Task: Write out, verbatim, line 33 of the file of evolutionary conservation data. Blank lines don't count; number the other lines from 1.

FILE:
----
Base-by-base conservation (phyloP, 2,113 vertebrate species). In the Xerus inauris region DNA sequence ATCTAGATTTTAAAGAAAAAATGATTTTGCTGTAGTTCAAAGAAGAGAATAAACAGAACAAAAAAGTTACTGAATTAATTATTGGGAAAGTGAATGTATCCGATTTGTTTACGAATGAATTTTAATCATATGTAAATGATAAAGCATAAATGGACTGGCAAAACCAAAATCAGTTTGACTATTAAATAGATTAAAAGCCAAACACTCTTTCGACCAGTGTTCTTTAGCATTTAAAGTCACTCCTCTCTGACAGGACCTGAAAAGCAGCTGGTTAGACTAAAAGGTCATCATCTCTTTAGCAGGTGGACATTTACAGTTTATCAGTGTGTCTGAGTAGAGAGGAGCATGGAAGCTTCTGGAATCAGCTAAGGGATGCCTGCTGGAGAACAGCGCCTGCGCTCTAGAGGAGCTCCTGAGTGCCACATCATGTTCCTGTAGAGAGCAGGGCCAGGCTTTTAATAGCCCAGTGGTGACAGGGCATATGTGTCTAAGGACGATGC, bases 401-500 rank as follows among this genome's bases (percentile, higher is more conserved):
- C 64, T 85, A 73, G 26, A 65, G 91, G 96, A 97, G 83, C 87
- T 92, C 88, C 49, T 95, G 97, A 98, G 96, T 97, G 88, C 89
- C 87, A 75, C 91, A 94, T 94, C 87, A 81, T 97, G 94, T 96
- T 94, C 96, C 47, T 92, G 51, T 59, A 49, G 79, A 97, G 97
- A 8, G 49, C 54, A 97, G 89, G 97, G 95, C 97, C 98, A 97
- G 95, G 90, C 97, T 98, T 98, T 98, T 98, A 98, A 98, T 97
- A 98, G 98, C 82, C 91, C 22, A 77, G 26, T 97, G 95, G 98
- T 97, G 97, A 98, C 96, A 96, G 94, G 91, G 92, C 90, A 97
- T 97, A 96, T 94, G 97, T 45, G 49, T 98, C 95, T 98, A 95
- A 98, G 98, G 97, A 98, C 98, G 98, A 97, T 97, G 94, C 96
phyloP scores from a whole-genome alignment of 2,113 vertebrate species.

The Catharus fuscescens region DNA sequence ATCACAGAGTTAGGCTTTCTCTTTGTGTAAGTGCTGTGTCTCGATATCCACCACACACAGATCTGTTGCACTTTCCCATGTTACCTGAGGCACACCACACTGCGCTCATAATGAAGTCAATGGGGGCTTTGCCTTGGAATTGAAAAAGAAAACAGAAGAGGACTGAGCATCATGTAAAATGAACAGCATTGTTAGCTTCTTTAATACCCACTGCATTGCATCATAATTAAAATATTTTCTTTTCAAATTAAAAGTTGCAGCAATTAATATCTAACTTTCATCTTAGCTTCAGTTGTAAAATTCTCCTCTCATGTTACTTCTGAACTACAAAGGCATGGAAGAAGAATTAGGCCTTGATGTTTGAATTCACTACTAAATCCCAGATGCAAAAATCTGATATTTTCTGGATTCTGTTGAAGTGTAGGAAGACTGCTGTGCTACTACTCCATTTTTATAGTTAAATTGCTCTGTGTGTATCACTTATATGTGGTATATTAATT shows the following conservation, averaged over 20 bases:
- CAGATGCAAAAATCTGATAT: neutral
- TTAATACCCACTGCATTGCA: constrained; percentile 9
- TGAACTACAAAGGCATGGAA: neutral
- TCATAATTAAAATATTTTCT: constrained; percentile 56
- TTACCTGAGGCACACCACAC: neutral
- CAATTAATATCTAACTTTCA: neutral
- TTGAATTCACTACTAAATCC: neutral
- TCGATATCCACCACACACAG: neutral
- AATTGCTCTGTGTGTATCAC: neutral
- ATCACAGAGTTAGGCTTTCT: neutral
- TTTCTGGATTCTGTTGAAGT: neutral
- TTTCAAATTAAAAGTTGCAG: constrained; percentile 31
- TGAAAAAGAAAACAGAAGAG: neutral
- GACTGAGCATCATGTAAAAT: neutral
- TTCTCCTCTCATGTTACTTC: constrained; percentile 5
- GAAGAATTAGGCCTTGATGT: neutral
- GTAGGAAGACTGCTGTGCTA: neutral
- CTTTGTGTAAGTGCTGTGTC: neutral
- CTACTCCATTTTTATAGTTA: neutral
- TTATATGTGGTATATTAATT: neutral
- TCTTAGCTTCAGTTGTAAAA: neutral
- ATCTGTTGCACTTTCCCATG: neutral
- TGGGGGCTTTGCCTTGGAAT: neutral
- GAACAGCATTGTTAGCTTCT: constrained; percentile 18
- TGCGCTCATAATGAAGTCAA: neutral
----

- TTATATGTGGTATATTAATT: neutral